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Anderson: Winter-weary, empty pasture, time to make a call

  • Article by: DENNIS ANDERSON
  • Star Tribune
  • March 2, 2012 - 6:26 AM

Safety experts seeking reasons why Minnesotans drive on the thinnest of ice in the warmest of winters should consider that most residents would rather plunge to an icy lake bottom than subject themselves to the continued follies of the Legislature.

Stadiums. Wolf hunts. Legacy money. Your mama in a nursing home. When the big gavel comes down at the Capitol in St. Paul, each is a sitting duck.

As are you.

It is true that weather also contributes to the malaise that settles over the state in late winter. Back-trolling for walleyes is balm for the psyche, and it among countless other shirtsleeve pastimes is unavailable in January, February or March. So forgive the guy down the street if on a dark night he locks the front wheels of his 4WD pickup and spins doughnuts on a weakly frozen pond. Sinclair Lewis had it right: Winter is less a season than an occupation. Tuesday's rush-hour downpour proves the point.

I was thinking about this the other night as I speed-dialed my way through various Texas area codes. On some nights of late-winter melancholy, I'll settle for the sweet twang of a Fort Worth information operator giving me the number of, say, any Domino's Pizza in that city. Alternatively I might phone a smoke shop in San Angelo and ask if they have King Albert in a can. The point is that for more than a year I've looked at the pastures behind our barn and those farther to the west and found them empty. Lynx, our last horse, bred and born in Texas, died opening weekend of the Wisconsin deer season, 2010, at 29 years of age. Neither I nor the pastures have been the same since.

A friend, Bill Farmer, once wrote a humor column for the rival sheet across the river. Unfortunately, his stories were funnier than the editors were tolerant, and in the end, his writings got the ax. This might have happened in January, February or March, and if so would be another reason Bill advised anyone living in Minnesota never to make a major life decision in those months. We are of no mind at this time to accomplish tasks rationally, he believed. "I once woke up in April and found myself divorced," Bill said. "I had no idea why. I guess something went wrong in winter."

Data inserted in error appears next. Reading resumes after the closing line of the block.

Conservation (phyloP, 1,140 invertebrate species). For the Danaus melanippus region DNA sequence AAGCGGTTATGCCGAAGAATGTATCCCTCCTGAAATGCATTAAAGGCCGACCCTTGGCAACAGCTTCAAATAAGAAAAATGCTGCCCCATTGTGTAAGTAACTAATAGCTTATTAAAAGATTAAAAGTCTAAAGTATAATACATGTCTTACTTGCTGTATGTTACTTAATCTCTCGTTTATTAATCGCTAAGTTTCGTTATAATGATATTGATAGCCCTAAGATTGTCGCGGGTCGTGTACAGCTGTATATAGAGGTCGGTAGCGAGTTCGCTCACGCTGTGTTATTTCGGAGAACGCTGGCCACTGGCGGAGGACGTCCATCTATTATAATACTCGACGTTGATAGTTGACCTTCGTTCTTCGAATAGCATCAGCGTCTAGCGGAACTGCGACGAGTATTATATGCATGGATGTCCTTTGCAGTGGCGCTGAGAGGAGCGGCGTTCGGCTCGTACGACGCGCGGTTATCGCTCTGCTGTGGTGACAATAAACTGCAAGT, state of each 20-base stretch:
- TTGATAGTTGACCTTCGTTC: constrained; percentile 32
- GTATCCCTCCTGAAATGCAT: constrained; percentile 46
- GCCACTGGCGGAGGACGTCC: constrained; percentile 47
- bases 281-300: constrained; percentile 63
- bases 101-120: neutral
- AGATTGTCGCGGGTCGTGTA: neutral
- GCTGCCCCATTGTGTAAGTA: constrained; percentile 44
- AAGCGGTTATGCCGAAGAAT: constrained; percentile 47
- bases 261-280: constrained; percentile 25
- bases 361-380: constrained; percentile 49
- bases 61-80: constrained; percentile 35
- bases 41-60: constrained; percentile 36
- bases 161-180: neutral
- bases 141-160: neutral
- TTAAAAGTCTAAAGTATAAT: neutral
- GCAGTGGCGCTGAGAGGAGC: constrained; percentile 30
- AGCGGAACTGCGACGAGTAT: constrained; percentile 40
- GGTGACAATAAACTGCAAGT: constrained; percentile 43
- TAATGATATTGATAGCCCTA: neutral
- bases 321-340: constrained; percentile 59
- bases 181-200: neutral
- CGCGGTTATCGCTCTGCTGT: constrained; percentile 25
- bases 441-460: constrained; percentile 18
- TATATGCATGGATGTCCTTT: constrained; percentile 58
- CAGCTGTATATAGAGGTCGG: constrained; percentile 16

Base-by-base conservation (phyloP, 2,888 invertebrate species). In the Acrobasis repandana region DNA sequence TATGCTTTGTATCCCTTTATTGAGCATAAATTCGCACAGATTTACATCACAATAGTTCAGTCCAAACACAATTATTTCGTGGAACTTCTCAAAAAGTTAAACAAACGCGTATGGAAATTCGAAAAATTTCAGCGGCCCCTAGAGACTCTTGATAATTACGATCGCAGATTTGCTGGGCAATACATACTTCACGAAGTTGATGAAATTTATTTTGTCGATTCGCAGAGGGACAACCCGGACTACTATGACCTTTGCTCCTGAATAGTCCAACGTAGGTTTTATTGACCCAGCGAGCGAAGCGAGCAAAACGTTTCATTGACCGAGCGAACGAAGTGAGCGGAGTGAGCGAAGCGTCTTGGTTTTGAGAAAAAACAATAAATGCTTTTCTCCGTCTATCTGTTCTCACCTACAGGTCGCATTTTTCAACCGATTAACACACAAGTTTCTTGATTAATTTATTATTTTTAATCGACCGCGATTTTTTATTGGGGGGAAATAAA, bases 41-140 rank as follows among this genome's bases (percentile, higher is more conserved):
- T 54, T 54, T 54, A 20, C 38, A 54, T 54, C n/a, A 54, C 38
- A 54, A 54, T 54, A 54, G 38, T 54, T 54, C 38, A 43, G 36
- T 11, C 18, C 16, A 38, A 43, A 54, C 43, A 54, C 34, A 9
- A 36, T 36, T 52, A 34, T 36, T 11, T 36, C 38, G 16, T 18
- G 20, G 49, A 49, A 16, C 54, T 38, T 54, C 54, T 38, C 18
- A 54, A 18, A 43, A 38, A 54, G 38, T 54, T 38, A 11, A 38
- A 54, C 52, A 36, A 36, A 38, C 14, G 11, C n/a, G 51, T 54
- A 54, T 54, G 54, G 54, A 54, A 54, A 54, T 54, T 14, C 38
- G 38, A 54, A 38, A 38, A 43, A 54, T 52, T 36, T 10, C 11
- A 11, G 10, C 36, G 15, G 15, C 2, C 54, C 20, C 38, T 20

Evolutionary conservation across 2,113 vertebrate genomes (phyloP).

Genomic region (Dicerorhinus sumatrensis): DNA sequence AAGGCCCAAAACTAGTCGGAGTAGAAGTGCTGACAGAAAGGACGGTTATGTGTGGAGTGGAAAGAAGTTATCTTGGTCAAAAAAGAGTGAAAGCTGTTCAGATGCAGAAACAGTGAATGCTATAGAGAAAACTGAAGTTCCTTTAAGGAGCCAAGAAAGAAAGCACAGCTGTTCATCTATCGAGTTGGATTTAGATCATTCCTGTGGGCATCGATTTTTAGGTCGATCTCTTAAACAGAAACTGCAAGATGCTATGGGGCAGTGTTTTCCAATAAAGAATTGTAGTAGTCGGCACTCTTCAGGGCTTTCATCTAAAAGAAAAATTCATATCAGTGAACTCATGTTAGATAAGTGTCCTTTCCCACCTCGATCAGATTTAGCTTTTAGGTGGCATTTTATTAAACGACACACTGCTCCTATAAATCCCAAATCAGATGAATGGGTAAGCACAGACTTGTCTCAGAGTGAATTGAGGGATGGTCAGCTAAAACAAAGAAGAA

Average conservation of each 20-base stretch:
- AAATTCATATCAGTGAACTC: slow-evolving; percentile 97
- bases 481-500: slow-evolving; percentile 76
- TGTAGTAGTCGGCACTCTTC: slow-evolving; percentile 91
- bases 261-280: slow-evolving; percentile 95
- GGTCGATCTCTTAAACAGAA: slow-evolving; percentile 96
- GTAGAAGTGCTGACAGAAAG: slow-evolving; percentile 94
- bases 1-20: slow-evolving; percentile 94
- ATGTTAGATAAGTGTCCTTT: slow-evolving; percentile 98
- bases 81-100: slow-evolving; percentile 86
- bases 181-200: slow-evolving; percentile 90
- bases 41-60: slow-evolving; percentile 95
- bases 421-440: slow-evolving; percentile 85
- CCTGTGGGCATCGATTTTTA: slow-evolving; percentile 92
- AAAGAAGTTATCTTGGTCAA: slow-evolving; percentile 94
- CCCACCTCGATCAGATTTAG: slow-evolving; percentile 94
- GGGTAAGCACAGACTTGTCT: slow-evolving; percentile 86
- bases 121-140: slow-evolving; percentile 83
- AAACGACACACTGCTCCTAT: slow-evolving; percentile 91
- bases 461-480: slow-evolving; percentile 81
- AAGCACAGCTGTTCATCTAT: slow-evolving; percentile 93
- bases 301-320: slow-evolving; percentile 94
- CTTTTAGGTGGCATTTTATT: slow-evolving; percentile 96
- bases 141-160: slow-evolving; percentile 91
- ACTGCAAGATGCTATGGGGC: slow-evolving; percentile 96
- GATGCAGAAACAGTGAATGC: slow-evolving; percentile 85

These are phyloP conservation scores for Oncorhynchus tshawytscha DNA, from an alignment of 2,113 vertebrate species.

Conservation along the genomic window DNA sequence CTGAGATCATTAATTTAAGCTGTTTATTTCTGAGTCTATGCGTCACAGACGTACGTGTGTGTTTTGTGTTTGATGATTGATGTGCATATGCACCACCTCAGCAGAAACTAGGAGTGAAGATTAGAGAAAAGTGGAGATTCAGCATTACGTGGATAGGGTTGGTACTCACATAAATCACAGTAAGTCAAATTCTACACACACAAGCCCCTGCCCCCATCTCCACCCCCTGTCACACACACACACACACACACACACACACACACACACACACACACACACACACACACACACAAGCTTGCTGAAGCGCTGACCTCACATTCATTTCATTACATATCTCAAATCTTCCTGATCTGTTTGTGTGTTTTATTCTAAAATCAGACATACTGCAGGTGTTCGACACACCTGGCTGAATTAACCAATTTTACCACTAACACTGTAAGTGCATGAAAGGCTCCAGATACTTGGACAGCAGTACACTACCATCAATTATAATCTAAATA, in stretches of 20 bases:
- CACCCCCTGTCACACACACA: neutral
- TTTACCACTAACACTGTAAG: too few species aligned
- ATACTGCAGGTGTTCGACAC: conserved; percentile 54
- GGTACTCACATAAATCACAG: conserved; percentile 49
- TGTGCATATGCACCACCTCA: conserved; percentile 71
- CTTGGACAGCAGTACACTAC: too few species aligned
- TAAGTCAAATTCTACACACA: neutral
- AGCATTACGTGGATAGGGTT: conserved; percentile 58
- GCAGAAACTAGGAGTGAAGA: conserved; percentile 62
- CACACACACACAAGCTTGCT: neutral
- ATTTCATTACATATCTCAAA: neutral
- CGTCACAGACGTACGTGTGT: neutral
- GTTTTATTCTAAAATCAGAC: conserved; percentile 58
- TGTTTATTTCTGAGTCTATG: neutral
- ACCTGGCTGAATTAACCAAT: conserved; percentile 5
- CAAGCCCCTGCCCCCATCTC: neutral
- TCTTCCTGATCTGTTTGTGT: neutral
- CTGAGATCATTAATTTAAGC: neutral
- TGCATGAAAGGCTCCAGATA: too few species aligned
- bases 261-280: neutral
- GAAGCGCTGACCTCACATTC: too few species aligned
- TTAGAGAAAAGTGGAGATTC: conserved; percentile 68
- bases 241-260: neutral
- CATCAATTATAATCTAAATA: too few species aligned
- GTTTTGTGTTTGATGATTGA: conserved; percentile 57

For me the festering point seemed to be that, like the pastures, I needed a horse. My rationale for not buying a replacement for Lynx has been that money and time are in finite supply. The family, I figured, would be better served if I hung up my spurs and instead modeled the quiet desperation of Commuter America, two hands on the wheel, lip between clenched teeth. I'd already sold my trailer, anyway; a stake to the heart if there ever was one.

"Are you sure it's not the Legislature that's driving you nuts?'' my wife asked. "That Genius woman, or whatever her name is?"

"Wagenius? Rep. Jean Wagenius?" I said. "No, it's not her. Granted, she doesn't seem to know that conservation lands purchased by the state must be appraised by a select list of DNR-approved appraisers, that any property over $10 million must be appraised by a second appraiser, and that the DNR has those appraisals certified by a third appraiser. But she's not what's pushing me to the edge. No, she's got a good gig. It's the time of year, late winter. Also, I need a horse."

My late-night phone-tripping had produced a cowboy in north Texas who reported through an enviable drawl that he had a black 8-year-old cutting horse for sale. The gelding seemed like the right kind. Of course I had no time to throw a saddle in the truck and make a run to Texas, so I couldn't know for sure. And a more reasonable northerner would have treated his seasonal affliction and legislative fears more predictably, say by taking a late-night joy ride on the St. Croix. Not me. "This horse can run across the pen and get in the ground," the cowboy said. That settled it. I wired the cash.

The upshot of all this might be that you shouldn't be surprised the next time a TV talking head exclaims breathlessly that a truck or car or perhaps even one of them small little foreign jobs went through the ice in Minnesota in January, February or March.

It might just be a guy running from the Legislature, or perhaps attempting to flee winter.

Or maybe he simply couldn't find a good horse to buy.

Dennis Anderson danderson@startribune.com

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